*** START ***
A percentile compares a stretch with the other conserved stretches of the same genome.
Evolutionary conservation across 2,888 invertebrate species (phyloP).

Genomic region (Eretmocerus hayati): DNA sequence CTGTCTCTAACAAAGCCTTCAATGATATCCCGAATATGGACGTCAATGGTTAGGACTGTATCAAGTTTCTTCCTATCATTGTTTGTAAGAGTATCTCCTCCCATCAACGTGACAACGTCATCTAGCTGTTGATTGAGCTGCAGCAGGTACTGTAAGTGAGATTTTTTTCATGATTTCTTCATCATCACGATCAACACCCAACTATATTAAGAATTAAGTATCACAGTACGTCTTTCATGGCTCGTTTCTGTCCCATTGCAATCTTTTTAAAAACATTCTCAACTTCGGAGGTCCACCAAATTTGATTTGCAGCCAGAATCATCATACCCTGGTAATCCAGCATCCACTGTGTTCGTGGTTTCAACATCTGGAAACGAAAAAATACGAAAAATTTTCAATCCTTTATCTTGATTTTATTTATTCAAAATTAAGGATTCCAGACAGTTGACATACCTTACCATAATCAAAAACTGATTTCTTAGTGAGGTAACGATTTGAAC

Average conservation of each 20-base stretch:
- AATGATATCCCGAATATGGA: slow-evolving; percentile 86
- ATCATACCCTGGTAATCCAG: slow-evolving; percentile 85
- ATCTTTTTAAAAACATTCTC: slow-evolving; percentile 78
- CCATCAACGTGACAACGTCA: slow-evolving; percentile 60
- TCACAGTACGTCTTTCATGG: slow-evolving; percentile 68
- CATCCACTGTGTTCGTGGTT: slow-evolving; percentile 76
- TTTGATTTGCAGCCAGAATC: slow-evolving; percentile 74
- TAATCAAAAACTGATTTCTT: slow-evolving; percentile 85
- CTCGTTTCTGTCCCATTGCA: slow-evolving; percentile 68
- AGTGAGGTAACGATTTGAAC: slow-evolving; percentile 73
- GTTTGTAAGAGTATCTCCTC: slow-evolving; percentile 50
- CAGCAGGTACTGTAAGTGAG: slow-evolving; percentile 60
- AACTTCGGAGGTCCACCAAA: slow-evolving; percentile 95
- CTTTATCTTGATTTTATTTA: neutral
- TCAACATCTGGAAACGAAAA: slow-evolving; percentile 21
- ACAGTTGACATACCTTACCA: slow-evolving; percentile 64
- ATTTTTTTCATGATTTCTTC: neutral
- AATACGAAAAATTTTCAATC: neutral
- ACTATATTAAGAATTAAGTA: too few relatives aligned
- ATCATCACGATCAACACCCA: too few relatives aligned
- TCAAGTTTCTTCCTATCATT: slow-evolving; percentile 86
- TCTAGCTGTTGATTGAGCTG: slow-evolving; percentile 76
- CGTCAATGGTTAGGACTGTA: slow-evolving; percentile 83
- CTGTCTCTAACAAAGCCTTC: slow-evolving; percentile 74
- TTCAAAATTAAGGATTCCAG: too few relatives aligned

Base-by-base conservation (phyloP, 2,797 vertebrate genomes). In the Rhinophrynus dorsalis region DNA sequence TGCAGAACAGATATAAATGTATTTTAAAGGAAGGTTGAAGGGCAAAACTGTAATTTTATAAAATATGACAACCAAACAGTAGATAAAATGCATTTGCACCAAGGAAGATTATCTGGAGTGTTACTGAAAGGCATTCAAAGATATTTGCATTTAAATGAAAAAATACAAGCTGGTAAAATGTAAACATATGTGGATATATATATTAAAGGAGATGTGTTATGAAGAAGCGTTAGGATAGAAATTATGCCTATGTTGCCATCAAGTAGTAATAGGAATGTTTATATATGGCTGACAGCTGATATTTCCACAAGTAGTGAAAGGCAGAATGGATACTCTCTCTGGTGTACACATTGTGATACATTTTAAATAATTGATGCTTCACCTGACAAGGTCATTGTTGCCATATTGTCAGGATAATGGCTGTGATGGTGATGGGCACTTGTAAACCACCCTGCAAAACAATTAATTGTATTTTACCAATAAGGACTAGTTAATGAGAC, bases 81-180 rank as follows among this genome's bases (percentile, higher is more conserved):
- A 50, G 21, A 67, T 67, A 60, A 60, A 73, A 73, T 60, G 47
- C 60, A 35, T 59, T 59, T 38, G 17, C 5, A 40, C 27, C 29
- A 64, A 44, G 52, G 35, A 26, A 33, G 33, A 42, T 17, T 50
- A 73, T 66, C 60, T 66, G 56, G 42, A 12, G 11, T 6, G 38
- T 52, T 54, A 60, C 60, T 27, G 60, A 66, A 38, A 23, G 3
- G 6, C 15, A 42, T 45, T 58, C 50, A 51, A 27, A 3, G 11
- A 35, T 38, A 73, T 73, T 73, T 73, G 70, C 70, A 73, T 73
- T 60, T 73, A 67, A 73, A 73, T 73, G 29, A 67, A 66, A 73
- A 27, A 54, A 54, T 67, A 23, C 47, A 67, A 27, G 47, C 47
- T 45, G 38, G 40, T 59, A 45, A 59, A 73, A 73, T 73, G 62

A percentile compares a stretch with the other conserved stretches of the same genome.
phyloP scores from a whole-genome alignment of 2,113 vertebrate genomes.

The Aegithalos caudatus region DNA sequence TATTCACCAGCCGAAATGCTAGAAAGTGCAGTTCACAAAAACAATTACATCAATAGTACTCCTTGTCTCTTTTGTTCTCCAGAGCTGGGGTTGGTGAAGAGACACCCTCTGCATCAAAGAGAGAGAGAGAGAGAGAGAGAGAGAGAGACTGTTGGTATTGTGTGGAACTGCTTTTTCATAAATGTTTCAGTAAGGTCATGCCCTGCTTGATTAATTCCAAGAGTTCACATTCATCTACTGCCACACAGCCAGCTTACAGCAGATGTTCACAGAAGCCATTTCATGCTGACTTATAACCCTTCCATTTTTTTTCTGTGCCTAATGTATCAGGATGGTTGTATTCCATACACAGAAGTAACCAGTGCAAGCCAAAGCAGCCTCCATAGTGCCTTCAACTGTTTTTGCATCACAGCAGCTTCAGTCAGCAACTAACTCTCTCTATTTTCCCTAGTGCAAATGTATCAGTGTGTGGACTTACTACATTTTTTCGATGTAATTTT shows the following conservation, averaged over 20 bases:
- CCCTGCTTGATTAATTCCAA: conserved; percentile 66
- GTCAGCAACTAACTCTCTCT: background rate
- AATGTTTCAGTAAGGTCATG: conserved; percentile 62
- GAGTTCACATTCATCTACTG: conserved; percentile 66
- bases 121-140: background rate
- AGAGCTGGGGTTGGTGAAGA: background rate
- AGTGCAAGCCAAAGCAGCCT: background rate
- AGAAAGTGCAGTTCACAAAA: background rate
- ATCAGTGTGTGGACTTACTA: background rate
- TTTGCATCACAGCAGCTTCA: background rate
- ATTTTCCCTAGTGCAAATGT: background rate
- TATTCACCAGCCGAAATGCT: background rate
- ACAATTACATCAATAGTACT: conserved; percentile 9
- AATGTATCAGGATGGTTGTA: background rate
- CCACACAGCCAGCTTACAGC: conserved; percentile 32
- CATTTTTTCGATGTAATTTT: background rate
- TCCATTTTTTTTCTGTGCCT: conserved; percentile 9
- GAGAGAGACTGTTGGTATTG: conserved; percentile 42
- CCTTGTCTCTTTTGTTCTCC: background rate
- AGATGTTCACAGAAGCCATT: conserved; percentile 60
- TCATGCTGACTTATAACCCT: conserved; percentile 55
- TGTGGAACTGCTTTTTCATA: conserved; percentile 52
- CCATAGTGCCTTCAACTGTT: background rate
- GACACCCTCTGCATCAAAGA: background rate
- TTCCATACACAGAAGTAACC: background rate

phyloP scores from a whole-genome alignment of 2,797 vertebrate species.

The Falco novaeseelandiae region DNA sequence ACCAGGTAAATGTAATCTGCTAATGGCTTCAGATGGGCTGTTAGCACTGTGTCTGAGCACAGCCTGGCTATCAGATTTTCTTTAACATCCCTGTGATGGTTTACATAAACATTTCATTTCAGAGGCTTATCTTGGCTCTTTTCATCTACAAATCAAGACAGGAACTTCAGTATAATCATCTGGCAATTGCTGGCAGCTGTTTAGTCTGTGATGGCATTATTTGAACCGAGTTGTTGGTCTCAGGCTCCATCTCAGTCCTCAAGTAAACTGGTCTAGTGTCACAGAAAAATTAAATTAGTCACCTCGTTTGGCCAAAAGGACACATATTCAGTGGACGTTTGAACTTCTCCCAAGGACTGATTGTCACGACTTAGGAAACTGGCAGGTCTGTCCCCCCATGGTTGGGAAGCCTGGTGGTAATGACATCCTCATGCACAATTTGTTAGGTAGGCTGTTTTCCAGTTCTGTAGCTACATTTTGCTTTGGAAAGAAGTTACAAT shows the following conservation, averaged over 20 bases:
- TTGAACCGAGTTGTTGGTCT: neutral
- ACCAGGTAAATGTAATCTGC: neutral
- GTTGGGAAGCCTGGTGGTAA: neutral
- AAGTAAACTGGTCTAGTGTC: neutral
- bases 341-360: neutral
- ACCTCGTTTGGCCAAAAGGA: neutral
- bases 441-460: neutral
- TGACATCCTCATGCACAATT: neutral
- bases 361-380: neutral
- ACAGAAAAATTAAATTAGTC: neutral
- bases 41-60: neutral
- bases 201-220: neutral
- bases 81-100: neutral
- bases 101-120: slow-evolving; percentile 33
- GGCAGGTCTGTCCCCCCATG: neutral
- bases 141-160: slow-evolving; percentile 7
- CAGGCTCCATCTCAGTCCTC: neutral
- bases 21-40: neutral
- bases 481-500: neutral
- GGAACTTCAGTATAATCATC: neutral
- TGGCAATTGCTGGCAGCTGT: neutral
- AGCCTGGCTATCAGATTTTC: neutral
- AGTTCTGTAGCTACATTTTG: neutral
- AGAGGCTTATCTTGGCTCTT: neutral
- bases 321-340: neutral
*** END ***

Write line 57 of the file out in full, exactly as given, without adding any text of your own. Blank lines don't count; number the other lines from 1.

- AATGTATCAGGATGGTTGTA: background rate